We have to admit that the developers responsible for putting together Microsoft Lync Server 2010 were pretty clever. Why do we say that? Well, for one reason, we get paid to say things like that. More importantly, however, those developers really
clever. For example, any sizable organization is bound to have common areas: kitchens, cafeterias building lobbies, conference rooms, etc., etc. (In other words, places where large and ever-changing groups of people are likely to congregate.) In addition, many of these common areas are likely to have phones; in this day and age, could you possibly have a conference room that
have a phone?
So what's wrong with that? Well, nothing … unless, of course, you'd like to exert some sort of administrative control over those common area phones. That's a problem in Lync Server, because phone management isn't typically carried out by managing hardware (that is, by managing the actual phone itself); instead, phone management is carried out by assigning policies and dial plans to users. For example, a user's dial plan specifies the normalization rules that take the number dialed and convert it to a phone number that Lync Server can work with: without the correct normalization rules, users aren't able to make a call. Likewise, the user's voice policy is used to enable or disable such things as call forwarding, call parking, and simultaneous ringing.
So what's wrong with
? Well, again, nothing … except for the fact that policies and dial plans can't be assigned to hardware; they can only be assigned to people. Phones aren't people, which means that phones can't be assigned policies and dial plans. That's not a problem for phones located in someone's office; those phones will simply be governed by the dial plan and policies assigned to the user who works in that office. But what do you do with a common area phone, a phone that doesn't belong to any one person, and which, over the course of a single day, might be used by scores of different people? In order to manage that phone, and provide all the users of that phone with a common experience, you need to be able to assign policies and dial plans to the phone. But you can't assign policies and dial plans to the phone, because it's, well, it's a phone.
Needless to say, it's a bit of a sticky wicket.
. In case you're just
to know, the term "sticky wicket" comes from cricket, and refers to the erratic nature of the cricket field that can occur as the field begins to dry after a heavy rainfall. As the field (or "pitch") dries, a hard crust tends to form on top of the spongy ground underneath; in turn, that can cause balls to take unexpected bounces. Or, as we baseball players say, "nasty hops."
Good question: where
you learn about things like this if it wasn't for the Lync Server PowerShell blog?
So how did the Lync Server team unstick this wicket? With a surprisingly simple, but clever solution. After you've installed your common area phone, you use the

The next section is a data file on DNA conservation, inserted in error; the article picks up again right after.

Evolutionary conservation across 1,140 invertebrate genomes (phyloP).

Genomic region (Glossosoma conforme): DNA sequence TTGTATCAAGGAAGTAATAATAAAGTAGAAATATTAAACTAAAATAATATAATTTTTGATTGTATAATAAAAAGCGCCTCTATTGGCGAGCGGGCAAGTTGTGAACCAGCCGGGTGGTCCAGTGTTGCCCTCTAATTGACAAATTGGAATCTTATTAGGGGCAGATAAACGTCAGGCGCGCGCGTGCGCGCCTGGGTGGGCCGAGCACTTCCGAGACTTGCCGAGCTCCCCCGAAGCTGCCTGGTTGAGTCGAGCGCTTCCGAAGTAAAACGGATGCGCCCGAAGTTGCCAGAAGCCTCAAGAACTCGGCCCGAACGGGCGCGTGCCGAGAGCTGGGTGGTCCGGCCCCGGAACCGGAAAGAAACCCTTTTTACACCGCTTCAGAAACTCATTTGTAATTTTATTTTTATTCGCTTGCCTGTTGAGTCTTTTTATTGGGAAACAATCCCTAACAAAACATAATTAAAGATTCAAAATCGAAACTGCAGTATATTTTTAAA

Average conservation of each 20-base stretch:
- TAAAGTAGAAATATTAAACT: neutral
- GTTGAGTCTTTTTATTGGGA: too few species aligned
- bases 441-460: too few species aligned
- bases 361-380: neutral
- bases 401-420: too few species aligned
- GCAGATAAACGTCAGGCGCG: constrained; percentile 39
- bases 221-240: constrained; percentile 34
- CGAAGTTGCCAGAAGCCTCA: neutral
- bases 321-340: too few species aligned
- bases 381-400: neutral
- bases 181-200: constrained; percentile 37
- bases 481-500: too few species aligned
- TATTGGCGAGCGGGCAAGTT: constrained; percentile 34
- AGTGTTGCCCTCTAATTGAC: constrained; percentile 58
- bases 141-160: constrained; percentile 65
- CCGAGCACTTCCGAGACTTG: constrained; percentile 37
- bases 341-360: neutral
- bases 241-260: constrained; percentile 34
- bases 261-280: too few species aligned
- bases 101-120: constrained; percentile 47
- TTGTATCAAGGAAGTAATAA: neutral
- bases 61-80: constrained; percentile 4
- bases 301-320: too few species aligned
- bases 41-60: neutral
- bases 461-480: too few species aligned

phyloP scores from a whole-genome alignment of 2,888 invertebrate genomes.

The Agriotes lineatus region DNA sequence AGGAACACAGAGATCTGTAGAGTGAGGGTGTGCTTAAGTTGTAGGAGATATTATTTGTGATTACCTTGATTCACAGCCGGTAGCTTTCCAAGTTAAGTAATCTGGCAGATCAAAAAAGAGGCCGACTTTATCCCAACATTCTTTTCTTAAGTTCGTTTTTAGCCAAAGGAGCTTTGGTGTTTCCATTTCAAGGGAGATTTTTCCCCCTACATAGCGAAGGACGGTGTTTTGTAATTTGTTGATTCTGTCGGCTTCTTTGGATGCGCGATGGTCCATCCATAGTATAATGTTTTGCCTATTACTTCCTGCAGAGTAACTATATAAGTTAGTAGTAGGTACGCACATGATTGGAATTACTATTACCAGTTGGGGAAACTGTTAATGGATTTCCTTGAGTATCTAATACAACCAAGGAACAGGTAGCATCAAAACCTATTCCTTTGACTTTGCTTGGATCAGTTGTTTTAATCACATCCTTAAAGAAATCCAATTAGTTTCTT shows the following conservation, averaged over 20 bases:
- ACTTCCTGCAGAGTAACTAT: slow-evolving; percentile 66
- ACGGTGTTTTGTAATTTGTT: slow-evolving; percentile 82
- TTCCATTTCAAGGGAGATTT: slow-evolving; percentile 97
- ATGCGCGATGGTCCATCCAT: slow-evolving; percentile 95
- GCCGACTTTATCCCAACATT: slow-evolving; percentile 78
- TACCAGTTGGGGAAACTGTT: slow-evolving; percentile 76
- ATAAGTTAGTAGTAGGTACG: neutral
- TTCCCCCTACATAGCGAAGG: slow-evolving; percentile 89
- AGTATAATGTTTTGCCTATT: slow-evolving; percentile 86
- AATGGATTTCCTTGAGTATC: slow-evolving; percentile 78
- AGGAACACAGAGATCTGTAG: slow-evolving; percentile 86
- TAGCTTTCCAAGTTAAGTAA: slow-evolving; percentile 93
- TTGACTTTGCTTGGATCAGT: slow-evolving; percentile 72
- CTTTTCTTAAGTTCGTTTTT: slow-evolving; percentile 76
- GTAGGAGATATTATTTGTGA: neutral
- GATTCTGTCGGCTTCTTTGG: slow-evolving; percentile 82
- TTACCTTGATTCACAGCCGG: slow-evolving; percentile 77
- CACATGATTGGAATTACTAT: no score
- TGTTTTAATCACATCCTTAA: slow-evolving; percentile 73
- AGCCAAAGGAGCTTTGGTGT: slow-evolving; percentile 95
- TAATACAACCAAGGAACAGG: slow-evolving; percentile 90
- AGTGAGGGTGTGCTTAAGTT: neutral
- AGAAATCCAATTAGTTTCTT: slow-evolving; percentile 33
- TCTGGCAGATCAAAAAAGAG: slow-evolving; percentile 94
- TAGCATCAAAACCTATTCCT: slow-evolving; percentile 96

cmdlet to create a corresponding common area phone object. What's so clever about that? Well, what the New-CsCommonAreaPhone cmdlet does is create an Active Directory contact object that represents the phone you just installed. That's clever, because you
assign policies and dial plans to contacts. (And no, it doesn't matter that the contact doesn't represent a real person; Lync Server doesn't care about that.)
In other words, suppose you install a phone in one of your building lobbies. After you do that, you can then use a command similar to this to create a contact object representing that phone:
Big deal, you say? Believe it or not, it
a big deal. For example, suppose you don't want people to use call parking or to transfer calls from that lobby phone. That's fine. All you have to do is create a voice policy (which we'll call CommonAreaPhoneVoicePolicy) and then assign that policy to the common area phone. You know, like this:
Just like that, you've managed your common area phone.
Thank you; you're too kind. But we really think that the development team deserves a bit more of the credit than we do.
Oh, and here's another cool thing you can do with common area phones. As it turns out, Lync Server's client policy (see
for more information) includes two properties related to "hot desking," the process by which users can (or cannot) log on to a common area phone using their own credentials, and therefore have access to things like their own contacts.
. Don't worry: we know how anxious you are to hear an aside on the origin of the term "hot desking." Hot desking originally referred to users who shared a desk; for example, Ken Myer might use a desk during the day shift, and Pilar Ackerman might use that same desk during the night shift. The term itself likely derived from the Navy's practice of "hot racking," in which different sailors share the same bunk.
Uh, no, not at the same time. During different shifts.
At any rate, "hot desking" is now used in the telecommunications world to refer to users who share phones.
At any rate, the Lync Server client policies enable you to enable or disable hot desking on a common area phone (using the aptly-named EnableHotdesking parameter) and to specify how long a user can remain logged-on with their own credentials (the equally well-named HotdeskingTimeout parameter). When the timeout period expires, the user will automatically be logged off, regardless of whether or not they are currently using the phone. This helps prevent a single user from hogging the common area phone, and also offers some protection for users who log on to a common area phone and then forget to log off.
Which, come to think of it, is also pretty clever. Boy, those Lync Server guys thought of
, didn't they?